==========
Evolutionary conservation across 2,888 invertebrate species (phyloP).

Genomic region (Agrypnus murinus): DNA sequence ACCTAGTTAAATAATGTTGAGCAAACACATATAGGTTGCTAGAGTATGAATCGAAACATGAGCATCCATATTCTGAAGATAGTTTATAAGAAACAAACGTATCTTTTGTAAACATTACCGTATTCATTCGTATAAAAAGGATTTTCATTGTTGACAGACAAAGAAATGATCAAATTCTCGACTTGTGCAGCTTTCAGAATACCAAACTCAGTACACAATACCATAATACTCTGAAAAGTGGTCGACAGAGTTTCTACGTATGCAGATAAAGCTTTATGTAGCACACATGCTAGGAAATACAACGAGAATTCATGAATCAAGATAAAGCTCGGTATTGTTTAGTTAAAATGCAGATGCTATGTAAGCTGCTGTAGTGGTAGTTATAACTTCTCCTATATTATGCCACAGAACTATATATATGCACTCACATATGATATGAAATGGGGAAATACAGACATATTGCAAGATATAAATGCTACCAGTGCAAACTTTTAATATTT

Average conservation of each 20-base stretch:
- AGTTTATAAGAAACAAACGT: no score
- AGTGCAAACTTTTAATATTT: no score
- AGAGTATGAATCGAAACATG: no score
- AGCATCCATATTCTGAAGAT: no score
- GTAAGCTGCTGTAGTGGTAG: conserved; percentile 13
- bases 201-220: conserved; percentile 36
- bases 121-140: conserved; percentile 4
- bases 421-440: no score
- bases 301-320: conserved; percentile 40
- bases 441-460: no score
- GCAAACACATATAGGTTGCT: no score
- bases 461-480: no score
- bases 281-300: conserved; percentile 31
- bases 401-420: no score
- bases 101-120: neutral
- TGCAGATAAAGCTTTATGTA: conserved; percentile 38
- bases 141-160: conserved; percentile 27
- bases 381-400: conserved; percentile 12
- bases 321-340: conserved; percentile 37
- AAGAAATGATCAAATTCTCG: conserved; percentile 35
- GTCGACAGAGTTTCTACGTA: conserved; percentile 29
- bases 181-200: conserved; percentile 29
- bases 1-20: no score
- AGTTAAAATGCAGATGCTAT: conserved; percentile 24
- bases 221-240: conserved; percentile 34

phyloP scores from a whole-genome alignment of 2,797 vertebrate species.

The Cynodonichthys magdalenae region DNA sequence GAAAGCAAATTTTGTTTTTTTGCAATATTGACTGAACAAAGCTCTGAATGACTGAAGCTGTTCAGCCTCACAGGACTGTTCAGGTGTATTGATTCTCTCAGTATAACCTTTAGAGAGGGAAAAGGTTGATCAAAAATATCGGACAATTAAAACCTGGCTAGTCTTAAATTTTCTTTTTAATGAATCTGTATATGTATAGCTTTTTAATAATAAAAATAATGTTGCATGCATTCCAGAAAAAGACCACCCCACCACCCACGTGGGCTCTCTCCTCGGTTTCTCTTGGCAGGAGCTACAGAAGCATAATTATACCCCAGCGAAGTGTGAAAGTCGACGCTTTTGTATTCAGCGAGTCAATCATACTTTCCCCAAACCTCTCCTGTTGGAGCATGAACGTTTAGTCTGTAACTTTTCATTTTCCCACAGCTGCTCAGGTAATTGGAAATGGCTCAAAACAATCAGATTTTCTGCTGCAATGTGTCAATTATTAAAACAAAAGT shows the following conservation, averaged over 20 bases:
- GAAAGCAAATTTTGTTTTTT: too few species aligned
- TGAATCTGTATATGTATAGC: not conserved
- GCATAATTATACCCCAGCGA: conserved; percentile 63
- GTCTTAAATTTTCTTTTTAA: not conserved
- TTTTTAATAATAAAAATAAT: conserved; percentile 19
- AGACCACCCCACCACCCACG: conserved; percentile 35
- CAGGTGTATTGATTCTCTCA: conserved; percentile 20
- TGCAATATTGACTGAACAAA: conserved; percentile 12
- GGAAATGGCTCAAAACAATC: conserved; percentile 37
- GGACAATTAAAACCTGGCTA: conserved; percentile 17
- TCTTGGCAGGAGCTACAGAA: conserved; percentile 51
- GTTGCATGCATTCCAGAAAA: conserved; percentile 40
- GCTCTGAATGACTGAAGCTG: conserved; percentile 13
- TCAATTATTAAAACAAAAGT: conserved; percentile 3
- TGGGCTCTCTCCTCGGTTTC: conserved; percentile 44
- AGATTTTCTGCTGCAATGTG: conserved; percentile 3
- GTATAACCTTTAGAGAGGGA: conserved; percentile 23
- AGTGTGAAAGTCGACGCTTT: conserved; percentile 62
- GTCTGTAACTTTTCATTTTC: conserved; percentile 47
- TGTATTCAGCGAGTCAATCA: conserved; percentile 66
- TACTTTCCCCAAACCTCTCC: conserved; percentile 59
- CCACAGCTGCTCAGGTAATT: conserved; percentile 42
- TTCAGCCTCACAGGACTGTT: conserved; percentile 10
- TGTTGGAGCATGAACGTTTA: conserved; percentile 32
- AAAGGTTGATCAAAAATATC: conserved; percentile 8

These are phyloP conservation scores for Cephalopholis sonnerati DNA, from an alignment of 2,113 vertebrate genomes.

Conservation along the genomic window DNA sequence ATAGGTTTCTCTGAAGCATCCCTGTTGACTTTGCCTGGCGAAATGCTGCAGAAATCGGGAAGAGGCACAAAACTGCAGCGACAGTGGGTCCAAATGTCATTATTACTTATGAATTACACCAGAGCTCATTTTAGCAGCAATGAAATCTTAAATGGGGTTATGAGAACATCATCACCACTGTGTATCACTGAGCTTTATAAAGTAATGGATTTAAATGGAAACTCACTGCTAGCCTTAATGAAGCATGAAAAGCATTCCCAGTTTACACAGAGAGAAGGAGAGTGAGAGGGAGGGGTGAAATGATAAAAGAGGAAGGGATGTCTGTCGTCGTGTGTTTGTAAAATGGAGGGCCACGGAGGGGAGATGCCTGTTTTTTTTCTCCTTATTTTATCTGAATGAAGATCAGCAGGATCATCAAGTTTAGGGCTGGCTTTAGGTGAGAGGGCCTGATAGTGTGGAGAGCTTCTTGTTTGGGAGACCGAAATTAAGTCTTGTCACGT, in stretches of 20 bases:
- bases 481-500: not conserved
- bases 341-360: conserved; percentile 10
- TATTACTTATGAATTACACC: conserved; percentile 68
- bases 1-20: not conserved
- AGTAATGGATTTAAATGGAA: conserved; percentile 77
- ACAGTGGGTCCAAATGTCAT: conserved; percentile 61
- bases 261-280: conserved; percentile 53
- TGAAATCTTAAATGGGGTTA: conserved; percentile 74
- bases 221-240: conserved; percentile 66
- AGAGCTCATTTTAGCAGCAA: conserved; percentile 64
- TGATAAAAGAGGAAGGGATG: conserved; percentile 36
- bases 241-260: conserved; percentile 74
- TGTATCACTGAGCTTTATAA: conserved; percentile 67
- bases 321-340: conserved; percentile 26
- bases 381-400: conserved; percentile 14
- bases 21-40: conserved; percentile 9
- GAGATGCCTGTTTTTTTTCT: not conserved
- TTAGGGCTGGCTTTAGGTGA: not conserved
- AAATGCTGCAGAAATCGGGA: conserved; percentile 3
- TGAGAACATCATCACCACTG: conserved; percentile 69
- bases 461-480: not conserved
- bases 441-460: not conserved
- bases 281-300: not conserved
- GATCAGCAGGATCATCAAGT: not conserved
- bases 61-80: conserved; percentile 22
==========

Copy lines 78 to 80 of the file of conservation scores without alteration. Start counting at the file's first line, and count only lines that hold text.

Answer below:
- bases 461-480: not conserved
- bases 441-460: not conserved
- bases 281-300: not conserved